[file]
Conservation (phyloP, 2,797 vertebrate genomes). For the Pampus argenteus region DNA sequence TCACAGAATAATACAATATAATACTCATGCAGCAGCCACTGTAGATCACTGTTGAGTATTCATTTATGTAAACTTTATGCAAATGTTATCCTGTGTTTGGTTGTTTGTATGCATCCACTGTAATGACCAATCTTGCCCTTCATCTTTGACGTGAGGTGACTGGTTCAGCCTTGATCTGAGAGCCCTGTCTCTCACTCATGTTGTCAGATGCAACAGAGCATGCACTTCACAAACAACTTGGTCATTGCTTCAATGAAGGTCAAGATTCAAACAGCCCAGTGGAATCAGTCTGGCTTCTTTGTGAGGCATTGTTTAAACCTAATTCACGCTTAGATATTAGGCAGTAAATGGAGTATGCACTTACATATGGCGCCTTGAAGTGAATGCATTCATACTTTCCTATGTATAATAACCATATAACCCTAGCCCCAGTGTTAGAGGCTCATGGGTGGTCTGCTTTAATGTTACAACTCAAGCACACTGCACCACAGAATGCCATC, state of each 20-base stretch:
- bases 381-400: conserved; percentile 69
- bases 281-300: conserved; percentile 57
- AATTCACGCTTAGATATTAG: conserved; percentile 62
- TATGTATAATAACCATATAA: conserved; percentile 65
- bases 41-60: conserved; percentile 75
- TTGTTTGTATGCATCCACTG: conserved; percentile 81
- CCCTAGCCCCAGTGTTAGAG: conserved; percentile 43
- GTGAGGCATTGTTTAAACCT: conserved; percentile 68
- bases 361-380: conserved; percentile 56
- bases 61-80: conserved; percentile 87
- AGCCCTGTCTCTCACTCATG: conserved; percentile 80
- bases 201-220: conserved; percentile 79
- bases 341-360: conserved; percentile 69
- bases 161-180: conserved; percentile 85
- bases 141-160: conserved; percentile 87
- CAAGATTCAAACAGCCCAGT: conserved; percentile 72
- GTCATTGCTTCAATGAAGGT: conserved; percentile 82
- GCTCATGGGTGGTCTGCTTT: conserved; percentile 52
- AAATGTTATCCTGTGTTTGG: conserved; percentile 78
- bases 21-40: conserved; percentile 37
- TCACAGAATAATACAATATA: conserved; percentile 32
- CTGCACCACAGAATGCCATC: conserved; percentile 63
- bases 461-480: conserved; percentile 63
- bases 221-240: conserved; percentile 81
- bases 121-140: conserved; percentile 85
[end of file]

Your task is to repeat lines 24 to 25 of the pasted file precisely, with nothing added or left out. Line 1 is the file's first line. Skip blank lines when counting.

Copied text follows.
- bases 461-480: conserved; percentile 63
- bases 221-240: conserved; percentile 81